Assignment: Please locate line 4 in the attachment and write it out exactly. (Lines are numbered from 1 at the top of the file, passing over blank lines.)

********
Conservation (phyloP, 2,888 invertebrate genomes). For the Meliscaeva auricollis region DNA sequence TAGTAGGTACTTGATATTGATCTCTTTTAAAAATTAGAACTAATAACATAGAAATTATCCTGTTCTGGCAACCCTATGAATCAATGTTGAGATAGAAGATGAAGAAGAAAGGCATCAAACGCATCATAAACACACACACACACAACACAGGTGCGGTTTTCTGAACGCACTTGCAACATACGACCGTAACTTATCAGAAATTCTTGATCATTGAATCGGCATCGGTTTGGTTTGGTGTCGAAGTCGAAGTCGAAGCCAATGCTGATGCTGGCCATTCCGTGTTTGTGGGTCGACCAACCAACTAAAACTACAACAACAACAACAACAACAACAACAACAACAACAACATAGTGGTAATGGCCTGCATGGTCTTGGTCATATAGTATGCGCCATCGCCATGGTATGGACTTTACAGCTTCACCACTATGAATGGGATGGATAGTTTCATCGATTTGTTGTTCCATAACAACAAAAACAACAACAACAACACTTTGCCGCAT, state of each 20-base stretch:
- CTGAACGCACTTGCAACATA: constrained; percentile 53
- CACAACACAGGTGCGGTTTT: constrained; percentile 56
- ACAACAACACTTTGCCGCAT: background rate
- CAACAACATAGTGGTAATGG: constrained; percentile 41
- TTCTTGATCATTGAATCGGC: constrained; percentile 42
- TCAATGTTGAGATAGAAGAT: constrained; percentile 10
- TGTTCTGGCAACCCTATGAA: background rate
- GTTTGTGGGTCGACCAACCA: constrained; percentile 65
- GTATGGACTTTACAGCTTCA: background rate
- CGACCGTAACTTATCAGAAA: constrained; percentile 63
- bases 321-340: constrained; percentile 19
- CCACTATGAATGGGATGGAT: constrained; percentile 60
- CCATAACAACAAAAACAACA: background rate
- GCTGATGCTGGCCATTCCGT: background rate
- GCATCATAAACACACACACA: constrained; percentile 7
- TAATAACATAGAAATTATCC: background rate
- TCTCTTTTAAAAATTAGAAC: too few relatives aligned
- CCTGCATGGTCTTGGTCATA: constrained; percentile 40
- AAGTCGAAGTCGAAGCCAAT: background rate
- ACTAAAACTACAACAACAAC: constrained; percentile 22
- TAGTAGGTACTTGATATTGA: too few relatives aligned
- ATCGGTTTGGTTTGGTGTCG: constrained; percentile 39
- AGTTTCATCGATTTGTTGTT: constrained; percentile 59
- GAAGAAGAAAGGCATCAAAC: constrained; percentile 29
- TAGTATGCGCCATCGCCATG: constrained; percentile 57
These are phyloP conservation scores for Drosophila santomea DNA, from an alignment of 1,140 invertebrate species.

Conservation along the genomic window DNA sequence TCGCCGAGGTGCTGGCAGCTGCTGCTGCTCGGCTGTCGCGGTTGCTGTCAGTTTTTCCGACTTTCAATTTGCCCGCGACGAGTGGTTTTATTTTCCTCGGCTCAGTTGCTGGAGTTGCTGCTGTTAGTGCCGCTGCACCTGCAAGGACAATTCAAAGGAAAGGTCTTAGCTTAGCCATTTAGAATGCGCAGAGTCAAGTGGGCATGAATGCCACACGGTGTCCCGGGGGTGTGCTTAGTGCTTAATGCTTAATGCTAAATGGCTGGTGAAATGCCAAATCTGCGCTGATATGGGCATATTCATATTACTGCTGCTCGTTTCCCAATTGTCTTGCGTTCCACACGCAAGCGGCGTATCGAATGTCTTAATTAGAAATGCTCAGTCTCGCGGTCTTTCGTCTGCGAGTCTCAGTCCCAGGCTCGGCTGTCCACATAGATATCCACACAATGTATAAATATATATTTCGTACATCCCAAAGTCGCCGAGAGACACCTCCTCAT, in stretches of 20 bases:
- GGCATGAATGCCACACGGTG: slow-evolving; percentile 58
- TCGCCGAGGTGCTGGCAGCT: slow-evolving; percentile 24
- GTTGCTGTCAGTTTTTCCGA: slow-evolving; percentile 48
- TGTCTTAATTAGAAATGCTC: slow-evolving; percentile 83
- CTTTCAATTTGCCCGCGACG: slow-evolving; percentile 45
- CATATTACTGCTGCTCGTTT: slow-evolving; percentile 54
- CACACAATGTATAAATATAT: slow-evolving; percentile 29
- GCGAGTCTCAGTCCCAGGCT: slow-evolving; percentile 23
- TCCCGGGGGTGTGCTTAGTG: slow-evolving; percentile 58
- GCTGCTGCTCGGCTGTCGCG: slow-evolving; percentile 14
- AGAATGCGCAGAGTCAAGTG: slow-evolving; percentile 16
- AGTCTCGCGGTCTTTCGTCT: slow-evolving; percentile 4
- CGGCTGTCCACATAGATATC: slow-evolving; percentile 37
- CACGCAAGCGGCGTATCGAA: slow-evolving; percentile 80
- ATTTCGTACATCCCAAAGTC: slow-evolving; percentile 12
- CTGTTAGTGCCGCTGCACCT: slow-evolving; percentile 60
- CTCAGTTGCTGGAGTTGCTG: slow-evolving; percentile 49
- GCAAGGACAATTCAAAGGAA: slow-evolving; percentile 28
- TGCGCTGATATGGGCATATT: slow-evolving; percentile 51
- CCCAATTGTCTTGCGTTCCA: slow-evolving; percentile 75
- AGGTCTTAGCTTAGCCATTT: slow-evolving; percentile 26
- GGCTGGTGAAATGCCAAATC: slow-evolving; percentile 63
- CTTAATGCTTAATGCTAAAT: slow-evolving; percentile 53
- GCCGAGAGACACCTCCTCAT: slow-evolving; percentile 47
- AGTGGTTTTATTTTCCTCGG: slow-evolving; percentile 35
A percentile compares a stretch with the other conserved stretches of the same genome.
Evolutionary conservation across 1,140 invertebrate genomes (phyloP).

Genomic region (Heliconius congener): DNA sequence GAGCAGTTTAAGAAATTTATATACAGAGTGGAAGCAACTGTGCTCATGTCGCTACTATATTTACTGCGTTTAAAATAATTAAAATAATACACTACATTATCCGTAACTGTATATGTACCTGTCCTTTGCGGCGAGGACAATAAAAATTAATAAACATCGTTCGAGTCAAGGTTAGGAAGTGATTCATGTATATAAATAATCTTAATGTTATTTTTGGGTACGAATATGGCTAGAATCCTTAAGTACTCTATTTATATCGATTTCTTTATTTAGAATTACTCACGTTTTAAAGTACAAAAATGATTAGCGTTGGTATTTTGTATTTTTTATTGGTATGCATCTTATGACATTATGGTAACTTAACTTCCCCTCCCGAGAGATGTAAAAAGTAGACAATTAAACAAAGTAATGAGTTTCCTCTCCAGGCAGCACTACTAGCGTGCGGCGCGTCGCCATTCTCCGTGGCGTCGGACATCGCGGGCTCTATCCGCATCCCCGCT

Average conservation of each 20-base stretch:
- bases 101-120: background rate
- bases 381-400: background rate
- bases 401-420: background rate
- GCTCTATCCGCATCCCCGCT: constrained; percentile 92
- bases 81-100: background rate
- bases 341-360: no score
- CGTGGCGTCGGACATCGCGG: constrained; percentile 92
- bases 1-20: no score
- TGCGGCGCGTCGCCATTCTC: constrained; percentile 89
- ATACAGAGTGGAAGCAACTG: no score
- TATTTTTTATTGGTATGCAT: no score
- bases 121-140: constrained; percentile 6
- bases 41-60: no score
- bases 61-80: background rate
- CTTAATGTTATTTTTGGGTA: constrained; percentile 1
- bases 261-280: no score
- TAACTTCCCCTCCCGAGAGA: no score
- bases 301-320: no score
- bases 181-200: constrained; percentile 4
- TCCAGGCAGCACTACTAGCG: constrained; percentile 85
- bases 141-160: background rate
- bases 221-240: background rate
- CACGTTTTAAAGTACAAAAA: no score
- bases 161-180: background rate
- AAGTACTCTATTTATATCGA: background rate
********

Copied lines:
- ACAACAACACTTTGCCGCAT: background rate